Amortizing this out with the (possible) benefits might make it a sticker shock worthy of doing.

This may be irrelevant but I'm curious why he chose a picture of himself to be at the top of his article? Seems completely irrelevant to the story but makes me wonder about him.

I was immediately reminded of "color.com", the social network that bought the domain for $350,000. I remember that people thought that was preposterous at the time[1]. I'm not sure that $825,000 for cover.com a few years later makes a lot more sense. At least I hope for them that they'll be more successful than Color.

By the way I just checked and color.com seems to now belong to a genetic testing company, I wonder how much they paid for the domain, maybe the color.com app made a good investment in the end.

[1] https://techcrunch.com/2011/03/24/color-com-was-acquired-for...

It's definitely too early for them to declare victory on justifying the $825M domain purchase.

I wonder if this is a pattern for them to celebrate the vanity milestones - I also noticed another medium post about the $27M they raised that "puts us in a strong position to fundamentally change the insurance industry".


Changing the insurance industry is a huge task and $27M is a drop in the bucket - if I were there investor I'd hope to see their medium articles focus more on real progress they are making to change the industry.

Does it have to be .com? Actually, when I wanted a short .com domain for my project which was sort of a frontend for an S3 bucket I went to https://www.expireddomains.net and found that it was a great resource of short domain names! I don't remember exactly how long I was watching it waiting for a name I'd like, but it wasn't really long, maybe 7-10 days and my wait was rewarded with the name s3io.com, which, I think, was something I couldn't even dream of – 4 chars long and pretty much relevant! There's a Russian saying "It's the man who makes a name, not vice versa".

So spending $825k on a domain "has translated into sales". Great. What kind of sales? It's telling that all the supposed benefits here are really vague.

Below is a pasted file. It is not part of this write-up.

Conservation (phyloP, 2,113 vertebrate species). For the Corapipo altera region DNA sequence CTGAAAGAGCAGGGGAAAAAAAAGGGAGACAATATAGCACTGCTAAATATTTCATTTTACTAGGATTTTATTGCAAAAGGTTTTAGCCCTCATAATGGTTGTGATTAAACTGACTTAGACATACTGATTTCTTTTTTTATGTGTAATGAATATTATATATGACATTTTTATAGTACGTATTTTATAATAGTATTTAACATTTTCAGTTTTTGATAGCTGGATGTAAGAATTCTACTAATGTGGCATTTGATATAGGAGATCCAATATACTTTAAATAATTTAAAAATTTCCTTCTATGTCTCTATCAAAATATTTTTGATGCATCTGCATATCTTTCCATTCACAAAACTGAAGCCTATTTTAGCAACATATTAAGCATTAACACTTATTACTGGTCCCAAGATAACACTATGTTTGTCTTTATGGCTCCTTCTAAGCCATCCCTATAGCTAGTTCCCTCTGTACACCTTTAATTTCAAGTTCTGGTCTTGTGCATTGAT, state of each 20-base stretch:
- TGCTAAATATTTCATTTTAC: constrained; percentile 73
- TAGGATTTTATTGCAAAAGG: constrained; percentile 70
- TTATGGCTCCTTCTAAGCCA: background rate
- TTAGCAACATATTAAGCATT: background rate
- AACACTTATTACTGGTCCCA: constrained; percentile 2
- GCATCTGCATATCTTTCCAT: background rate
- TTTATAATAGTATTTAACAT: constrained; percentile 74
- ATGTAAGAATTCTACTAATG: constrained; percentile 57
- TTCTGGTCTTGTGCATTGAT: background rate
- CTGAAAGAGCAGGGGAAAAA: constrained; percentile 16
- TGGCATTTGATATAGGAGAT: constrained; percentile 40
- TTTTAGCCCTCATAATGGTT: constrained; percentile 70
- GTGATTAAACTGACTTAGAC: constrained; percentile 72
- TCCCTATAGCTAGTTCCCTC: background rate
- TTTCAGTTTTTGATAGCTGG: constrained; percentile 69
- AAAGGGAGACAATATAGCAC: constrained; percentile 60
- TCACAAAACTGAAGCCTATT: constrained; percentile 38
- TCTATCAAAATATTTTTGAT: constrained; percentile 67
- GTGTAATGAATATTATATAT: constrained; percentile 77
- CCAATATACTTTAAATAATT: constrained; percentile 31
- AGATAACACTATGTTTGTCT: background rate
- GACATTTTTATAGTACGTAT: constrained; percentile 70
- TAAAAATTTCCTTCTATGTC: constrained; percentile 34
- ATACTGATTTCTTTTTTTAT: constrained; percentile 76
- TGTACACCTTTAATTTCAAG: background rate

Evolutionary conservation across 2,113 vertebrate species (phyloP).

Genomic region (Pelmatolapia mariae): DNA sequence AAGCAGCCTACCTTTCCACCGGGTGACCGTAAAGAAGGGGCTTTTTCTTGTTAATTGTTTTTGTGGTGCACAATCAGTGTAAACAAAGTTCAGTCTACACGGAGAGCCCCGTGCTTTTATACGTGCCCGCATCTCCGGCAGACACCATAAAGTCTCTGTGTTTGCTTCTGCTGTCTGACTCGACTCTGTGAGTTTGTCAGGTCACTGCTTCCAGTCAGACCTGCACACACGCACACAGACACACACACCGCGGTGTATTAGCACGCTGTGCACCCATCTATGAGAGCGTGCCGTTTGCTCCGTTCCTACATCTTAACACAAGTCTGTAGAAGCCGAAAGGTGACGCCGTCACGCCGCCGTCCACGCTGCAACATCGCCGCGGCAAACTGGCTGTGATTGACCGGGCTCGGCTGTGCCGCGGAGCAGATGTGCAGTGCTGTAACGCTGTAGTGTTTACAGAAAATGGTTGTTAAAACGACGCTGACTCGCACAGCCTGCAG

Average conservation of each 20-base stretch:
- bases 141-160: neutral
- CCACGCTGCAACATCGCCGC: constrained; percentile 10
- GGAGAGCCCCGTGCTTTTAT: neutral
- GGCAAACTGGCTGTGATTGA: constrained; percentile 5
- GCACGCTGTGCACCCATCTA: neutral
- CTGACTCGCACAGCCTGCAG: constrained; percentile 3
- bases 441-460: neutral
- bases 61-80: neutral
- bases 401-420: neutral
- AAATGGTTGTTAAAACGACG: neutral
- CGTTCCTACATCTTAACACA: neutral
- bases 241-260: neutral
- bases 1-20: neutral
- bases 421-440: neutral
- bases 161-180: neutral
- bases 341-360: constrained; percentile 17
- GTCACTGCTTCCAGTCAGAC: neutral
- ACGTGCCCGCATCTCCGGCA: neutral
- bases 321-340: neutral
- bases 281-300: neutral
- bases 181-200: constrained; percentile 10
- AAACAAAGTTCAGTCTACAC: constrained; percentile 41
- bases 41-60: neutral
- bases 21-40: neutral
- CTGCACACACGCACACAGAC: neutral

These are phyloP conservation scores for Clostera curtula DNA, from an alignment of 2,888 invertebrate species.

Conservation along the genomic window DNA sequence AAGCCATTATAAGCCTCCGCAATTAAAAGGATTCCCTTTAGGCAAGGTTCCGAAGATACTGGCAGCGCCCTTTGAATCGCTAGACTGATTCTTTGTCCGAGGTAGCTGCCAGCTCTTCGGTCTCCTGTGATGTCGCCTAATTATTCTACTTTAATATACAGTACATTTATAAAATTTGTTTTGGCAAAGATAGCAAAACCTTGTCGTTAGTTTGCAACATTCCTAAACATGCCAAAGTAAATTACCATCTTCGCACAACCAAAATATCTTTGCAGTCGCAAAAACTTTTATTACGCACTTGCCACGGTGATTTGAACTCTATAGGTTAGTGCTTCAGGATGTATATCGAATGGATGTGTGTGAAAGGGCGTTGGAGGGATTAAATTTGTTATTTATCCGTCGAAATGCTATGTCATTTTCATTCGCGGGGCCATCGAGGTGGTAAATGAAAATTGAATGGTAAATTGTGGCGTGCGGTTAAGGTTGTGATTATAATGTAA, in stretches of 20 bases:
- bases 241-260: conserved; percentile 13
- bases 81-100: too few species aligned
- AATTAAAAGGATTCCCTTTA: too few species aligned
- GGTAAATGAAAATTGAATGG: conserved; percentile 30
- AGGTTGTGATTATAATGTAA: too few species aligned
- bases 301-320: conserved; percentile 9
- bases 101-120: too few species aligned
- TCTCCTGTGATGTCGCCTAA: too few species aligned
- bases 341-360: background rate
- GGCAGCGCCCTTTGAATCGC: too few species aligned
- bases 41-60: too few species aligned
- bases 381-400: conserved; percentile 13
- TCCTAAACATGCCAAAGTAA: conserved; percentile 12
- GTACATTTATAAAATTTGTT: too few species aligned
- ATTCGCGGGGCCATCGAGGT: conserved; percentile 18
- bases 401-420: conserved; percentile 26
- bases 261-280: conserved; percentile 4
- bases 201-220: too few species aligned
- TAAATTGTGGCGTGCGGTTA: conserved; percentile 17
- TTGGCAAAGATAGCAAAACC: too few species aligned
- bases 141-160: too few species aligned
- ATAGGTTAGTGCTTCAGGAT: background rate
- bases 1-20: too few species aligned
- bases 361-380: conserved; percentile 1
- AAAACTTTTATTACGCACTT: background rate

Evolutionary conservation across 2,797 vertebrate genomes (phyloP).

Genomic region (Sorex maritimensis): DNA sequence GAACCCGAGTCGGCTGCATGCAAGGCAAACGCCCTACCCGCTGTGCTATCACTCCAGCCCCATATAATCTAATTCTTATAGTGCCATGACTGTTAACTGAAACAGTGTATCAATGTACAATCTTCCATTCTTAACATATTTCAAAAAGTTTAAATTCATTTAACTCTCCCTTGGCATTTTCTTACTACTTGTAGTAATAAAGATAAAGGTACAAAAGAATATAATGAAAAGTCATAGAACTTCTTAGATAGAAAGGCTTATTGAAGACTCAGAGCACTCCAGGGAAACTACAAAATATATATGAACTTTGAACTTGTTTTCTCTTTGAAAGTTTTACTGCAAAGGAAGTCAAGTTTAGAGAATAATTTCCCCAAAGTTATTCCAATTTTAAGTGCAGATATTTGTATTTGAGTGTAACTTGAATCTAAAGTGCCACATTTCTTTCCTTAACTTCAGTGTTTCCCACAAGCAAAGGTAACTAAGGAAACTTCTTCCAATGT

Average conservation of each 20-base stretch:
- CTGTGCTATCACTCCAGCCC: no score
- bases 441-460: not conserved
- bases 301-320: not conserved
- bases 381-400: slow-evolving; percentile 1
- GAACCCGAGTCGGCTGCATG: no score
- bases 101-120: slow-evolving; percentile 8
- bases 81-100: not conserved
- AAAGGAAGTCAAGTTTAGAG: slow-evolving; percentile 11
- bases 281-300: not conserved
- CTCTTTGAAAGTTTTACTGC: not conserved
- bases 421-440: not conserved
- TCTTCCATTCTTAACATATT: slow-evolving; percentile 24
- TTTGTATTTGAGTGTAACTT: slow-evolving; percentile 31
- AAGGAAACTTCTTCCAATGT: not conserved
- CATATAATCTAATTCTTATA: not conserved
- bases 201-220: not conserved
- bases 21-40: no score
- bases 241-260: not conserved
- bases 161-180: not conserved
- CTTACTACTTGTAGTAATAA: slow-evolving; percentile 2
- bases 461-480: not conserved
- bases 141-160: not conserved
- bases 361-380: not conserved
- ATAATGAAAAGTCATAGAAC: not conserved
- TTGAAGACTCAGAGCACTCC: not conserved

Maybe they could have paid someone to come up with a domain name that doesn't cost $825k.

Agreed. hicover.com is $3.7k on Namecheap. They could have had 821k in the bank and just as good a domain name. They raised $8M on their series A according to Crunchbase, of which they spent _10%_ on a domain name. Say they sold 20% equity in that round, that's 2% of the company on a .com. That $820k could have gone a long way to delaying the need to raise a B (which they did 14 months later for another $16M), and get more favorable terms/valuation when the time came.

Correct, presumably the domain name is a capital asset that preserves its basis, so the real cost is the opportunity cost of not spending the money elsewhere. We don't really know this cost.

> presumably the domain name is a capital asset that preserves its basis

the domain name doesn't have an inherent value or basis, it's (presumably) unlikely that the next Cover Inc would be willing the same amount within a short timeframe of them wanting to disinvest from the name. Illiquid assets have to pay for liquidity in such cases.

History--so far--shows that good, .com, names do keep their value. Granted you may overpay and cannot sell at the bought price but cover.com is a name that can be used by many types of businesses. So if they go kaput, they have an asset :)

*The VCs/creditors would have an asset.

A competitor of this business is compare.com: https://www.compare.com/

compare and cover seem similar. Both are short, common names that begins with a 'c'

This is one case where cover.me makes much more sense. I suspect within the next half generation or so the 'only. com' is for real business will be over.

We are selling now www.cover.life which can make even more sense when it comes to insurance industry. And it is 80k only.

I am selling Pacemakers.com for 75K and its worth every penny if not more. Dot COM is king and the marketing value and name recognition is worth every bit you pay. If you want to start a new business do you want a name like Pacemakers.com that is recognized worldwide and easy to remember or do you want your clients and customers searching for you buried on Google - pace-makers.gg ?

Some serious confirmation bias in this article.

Reading the comments I wasn't the only one thinking WTF did I just read.

He tries to justify without anything tangible. Well the company is built on intangible things anyway.

I absolutely love the beating this article is taking here in the HN comments.

insurely.com is available.

I do not understand the "ly"-suffixed app name trend.


How to blow high six-figures on the 21st century version of a vanity license plate